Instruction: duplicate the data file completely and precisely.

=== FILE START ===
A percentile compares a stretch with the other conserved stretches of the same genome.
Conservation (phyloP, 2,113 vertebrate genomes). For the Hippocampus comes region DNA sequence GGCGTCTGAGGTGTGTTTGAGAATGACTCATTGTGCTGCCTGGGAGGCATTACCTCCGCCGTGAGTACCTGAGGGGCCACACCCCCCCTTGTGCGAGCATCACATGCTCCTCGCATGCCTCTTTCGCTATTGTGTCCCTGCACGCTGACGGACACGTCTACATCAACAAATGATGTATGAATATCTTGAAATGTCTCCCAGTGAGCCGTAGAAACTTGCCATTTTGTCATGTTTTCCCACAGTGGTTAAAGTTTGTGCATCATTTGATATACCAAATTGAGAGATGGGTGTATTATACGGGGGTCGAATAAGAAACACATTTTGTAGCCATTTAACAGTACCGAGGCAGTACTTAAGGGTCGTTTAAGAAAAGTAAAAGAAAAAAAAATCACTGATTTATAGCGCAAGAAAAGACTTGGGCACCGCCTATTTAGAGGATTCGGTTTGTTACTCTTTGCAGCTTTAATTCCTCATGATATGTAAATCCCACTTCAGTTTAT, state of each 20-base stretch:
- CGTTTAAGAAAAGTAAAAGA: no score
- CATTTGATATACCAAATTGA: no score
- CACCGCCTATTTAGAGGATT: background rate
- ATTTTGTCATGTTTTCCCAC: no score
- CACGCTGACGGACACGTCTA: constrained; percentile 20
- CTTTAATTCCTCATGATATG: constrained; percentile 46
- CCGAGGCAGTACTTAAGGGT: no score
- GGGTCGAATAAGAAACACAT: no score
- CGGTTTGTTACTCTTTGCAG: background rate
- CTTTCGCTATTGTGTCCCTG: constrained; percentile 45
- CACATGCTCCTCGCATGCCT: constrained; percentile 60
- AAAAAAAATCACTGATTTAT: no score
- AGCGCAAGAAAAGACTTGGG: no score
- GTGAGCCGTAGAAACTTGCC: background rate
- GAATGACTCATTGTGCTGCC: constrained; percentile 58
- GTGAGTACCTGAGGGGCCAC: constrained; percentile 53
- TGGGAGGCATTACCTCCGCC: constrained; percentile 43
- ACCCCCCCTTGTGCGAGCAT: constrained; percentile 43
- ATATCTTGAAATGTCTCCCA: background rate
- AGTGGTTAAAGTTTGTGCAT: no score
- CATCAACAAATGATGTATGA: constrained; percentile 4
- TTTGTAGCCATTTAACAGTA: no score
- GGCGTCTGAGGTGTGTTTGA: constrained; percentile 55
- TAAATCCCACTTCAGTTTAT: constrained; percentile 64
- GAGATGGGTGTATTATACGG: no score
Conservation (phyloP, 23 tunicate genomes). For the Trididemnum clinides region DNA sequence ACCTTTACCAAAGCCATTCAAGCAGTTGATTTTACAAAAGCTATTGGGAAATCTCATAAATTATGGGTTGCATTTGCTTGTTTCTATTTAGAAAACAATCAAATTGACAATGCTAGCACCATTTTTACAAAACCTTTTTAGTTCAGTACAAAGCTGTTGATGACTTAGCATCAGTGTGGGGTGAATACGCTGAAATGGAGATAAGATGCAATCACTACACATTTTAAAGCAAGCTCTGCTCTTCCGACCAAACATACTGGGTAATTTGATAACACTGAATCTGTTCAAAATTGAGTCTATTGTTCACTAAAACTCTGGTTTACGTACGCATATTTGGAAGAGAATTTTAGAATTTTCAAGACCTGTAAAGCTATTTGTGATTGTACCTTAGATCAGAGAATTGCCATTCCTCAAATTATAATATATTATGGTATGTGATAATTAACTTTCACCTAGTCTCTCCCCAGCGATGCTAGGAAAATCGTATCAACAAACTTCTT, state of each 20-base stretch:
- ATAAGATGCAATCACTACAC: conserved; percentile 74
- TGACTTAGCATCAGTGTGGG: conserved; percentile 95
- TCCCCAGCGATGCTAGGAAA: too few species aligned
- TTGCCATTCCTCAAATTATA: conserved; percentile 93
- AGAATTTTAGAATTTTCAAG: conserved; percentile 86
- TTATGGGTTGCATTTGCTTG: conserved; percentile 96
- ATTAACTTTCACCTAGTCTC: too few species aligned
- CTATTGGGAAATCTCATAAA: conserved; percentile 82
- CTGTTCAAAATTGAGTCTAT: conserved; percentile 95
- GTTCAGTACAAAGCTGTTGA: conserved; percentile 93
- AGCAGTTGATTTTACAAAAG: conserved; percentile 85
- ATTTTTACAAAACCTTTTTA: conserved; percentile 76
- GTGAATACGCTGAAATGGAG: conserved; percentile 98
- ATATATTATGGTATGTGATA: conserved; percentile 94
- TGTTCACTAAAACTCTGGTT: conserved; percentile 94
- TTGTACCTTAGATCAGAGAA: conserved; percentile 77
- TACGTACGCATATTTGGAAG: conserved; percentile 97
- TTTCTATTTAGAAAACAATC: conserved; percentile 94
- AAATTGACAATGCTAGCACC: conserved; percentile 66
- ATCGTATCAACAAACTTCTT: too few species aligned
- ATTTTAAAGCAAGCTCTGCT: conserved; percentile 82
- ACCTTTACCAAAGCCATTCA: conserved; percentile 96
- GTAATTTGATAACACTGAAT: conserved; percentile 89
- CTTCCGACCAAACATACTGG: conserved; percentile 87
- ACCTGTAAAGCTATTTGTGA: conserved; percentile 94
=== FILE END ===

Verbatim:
A percentile compares a stretch with the other conserved stretches of the same genome.
Conservation (phyloP, 2,113 vertebrate genomes). For the Hippocampus comes region DNA sequence GGCGTCTGAGGTGTGTTTGAGAATGACTCATTGTGCTGCCTGGGAGGCATTACCTCCGCCGTGAGTACCTGAGGGGCCACACCCCCCCTTGTGCGAGCATCACATGCTCCTCGCATGCCTCTTTCGCTATTGTGTCCCTGCACGCTGACGGACACGTCTACATCAACAAATGATGTATGAATATCTTGAAATGTCTCCCAGTGAGCCGTAGAAACTTGCCATTTTGTCATGTTTTCCCACAGTGGTTAAAGTTTGTGCATCATTTGATATACCAAATTGAGAGATGGGTGTATTATACGGGGGTCGAATAAGAAACACATTTTGTAGCCATTTAACAGTACCGAGGCAGTACTTAAGGGTCGTTTAAGAAAAGTAAAAGAAAAAAAAATCACTGATTTATAGCGCAAGAAAAGACTTGGGCACCGCCTATTTAGAGGATTCGGTTTGTTACTCTTTGCAGCTTTAATTCCTCATGATATGTAAATCCCACTTCAGTTTAT, state of each 20-base stretch:
- CGTTTAAGAAAAGTAAAAGA: no score
- CATTTGATATACCAAATTGA: no score
- CACCGCCTATTTAGAGGATT: background rate
- ATTTTGTCATGTTTTCCCAC: no score
- CACGCTGACGGACACGTCTA: constrained; percentile 20
- CTTTAATTCCTCATGATATG: constrained; percentile 46
- CCGAGGCAGTACTTAAGGGT: no score
- GGGTCGAATAAGAAACACAT: no score
- CGGTTTGTTACTCTTTGCAG: background rate
- CTTTCGCTATTGTGTCCCTG: constrained; percentile 45
- CACATGCTCCTCGCATGCCT: constrained; percentile 60
- AAAAAAAATCACTGATTTAT: no score
- AGCGCAAGAAAAGACTTGGG: no score
- GTGAGCCGTAGAAACTTGCC: background rate
- GAATGACTCATTGTGCTGCC: constrained; percentile 58
- GTGAGTACCTGAGGGGCCAC: constrained; percentile 53
- TGGGAGGCATTACCTCCGCC: constrained; percentile 43
- ACCCCCCCTTGTGCGAGCAT: constrained; percentile 43
- ATATCTTGAAATGTCTCCCA: background rate
- AGTGGTTAAAGTTTGTGCAT: no score
- CATCAACAAATGATGTATGA: constrained; percentile 4
- TTTGTAGCCATTTAACAGTA: no score
- GGCGTCTGAGGTGTGTTTGA: constrained; percentile 55
- TAAATCCCACTTCAGTTTAT: constrained; percentile 64
- GAGATGGGTGTATTATACGG: no score
Conservation (phyloP, 23 tunicate genomes). For the Trididemnum clinides region DNA sequence ACCTTTACCAAAGCCATTCAAGCAGTTGATTTTACAAAAGCTATTGGGAAATCTCATAAATTATGGGTTGCATTTGCTTGTTTCTATTTAGAAAACAATCAAATTGACAATGCTAGCACCATTTTTACAAAACCTTTTTAGTTCAGTACAAAGCTGTTGATGACTTAGCATCAGTGTGGGGTGAATACGCTGAAATGGAGATAAGATGCAATCACTACACATTTTAAAGCAAGCTCTGCTCTTCCGACCAAACATACTGGGTAATTTGATAACACTGAATCTGTTCAAAATTGAGTCTATTGTTCACTAAAACTCTGGTTTACGTACGCATATTTGGAAGAGAATTTTAGAATTTTCAAGACCTGTAAAGCTATTTGTGATTGTACCTTAGATCAGAGAATTGCCATTCCTCAAATTATAATATATTATGGTATGTGATAATTAACTTTCACCTAGTCTCTCCCCAGCGATGCTAGGAAAATCGTATCAACAAACTTCTT, state of each 20-base stretch:
- ATAAGATGCAATCACTACAC: conserved; percentile 74
- TGACTTAGCATCAGTGTGGG: conserved; percentile 95
- TCCCCAGCGATGCTAGGAAA: too few species aligned
- TTGCCATTCCTCAAATTATA: conserved; percentile 93
- AGAATTTTAGAATTTTCAAG: conserved; percentile 86
- TTATGGGTTGCATTTGCTTG: conserved; percentile 96
- ATTAACTTTCACCTAGTCTC: too few species aligned
- CTATTGGGAAATCTCATAAA: conserved; percentile 82
- CTGTTCAAAATTGAGTCTAT: conserved; percentile 95
- GTTCAGTACAAAGCTGTTGA: conserved; percentile 93
- AGCAGTTGATTTTACAAAAG: conserved; percentile 85
- ATTTTTACAAAACCTTTTTA: conserved; percentile 76
- GTGAATACGCTGAAATGGAG: conserved; percentile 98
- ATATATTATGGTATGTGATA: conserved; percentile 94
- TGTTCACTAAAACTCTGGTT: conserved; percentile 94
- TTGTACCTTAGATCAGAGAA: conserved; percentile 77
- TACGTACGCATATTTGGAAG: conserved; percentile 97
- TTTCTATTTAGAAAACAATC: conserved; percentile 94
- AAATTGACAATGCTAGCACC: conserved; percentile 66
- ATCGTATCAACAAACTTCTT: too few species aligned
- ATTTTAAAGCAAGCTCTGCT: conserved; percentile 82
- ACCTTTACCAAAGCCATTCA: conserved; percentile 96
- GTAATTTGATAACACTGAAT: conserved; percentile 89
- CTTCCGACCAAACATACTGG: conserved; percentile 87
- ACCTGTAAAGCTATTTGTGA: conserved; percentile 94